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A swather (also called a "windrower") may be self propelled via an internal combustion engine, or may be drawn by a tractor and powered through a power take-off shaft. A swather uses a sickle bar (see mower) to cut the stems of the crop. A reel helps the cut crop fall neatly onto a canvas or auger conveyor which moves it and deposits it into a windrow, with all stems oriented in the same direction. As combines replaced threshing machines, the swather was needed to replace the binder.
Swathing (windrowing) is more common in the northern United States and Canada. This is because the curing time for grain crops is reduced by cutting the plant stems. In regions with longer growing seasons, grain crops are usually left standing and harvested directly by combines. In the UK they are mainly used to cut crops of oil Seed Rape, which has very long stems. But a lot is also direct cut, but this is slower.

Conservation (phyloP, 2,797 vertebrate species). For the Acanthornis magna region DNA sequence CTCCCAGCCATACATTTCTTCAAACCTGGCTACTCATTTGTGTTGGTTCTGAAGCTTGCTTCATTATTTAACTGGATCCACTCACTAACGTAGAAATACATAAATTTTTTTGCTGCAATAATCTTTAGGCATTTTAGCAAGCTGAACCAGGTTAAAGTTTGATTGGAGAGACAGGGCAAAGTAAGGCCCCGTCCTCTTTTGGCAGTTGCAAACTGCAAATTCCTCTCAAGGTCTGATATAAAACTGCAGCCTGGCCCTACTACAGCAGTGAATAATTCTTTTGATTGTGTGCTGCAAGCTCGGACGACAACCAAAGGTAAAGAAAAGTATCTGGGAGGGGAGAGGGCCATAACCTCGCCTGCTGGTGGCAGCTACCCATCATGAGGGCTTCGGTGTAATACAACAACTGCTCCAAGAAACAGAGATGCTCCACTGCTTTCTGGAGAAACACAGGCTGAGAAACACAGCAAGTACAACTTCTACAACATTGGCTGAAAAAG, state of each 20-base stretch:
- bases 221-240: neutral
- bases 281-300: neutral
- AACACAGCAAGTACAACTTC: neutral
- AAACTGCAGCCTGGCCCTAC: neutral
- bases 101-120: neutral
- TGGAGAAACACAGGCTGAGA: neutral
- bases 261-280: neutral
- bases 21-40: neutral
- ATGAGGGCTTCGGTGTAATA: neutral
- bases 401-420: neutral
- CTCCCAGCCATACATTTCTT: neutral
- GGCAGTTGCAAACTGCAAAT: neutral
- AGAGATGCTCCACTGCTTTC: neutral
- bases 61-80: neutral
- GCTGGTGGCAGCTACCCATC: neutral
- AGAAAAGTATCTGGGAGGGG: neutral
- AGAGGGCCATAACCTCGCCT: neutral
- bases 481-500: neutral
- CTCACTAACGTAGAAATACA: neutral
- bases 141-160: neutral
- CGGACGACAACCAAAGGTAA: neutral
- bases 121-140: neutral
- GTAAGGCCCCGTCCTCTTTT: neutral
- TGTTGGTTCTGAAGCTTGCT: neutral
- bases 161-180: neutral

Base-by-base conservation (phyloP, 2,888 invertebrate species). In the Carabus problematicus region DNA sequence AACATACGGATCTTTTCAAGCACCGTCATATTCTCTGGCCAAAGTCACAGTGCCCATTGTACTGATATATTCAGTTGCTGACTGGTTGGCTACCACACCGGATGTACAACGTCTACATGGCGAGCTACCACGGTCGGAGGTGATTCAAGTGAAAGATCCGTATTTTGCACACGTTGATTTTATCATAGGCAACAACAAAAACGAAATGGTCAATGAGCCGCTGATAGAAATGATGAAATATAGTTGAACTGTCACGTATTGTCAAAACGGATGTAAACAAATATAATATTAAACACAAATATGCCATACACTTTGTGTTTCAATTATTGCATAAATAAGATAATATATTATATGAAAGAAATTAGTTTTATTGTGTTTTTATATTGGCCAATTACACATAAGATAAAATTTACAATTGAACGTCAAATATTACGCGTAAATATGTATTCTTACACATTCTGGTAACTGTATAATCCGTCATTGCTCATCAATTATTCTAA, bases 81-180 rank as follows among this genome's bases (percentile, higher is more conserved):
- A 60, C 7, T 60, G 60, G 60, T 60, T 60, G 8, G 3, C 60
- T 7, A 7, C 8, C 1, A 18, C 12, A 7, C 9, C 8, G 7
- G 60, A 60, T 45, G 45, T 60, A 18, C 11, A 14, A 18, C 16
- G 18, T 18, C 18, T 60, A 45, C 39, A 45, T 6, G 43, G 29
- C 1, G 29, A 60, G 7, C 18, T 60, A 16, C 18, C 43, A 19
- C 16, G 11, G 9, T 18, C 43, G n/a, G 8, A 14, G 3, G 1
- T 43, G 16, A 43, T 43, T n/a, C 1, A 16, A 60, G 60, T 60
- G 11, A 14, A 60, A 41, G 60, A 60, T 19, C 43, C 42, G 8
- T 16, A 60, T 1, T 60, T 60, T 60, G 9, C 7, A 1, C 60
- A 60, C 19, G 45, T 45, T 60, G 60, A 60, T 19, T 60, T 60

"Swather" is predominantly the North American term for these machines. In Australia and other parts of the world, they are called "windrowers".
Some early machines derived from the cast iron horse draw machines made by Bamford have been preserved. Later they were adapted for use behind early tractors.
- List of Agricultural machinery
- Shelborn Reynolds - Rape swathers
- Bamford - manufacturer of early machines.
wikipedia for basic description.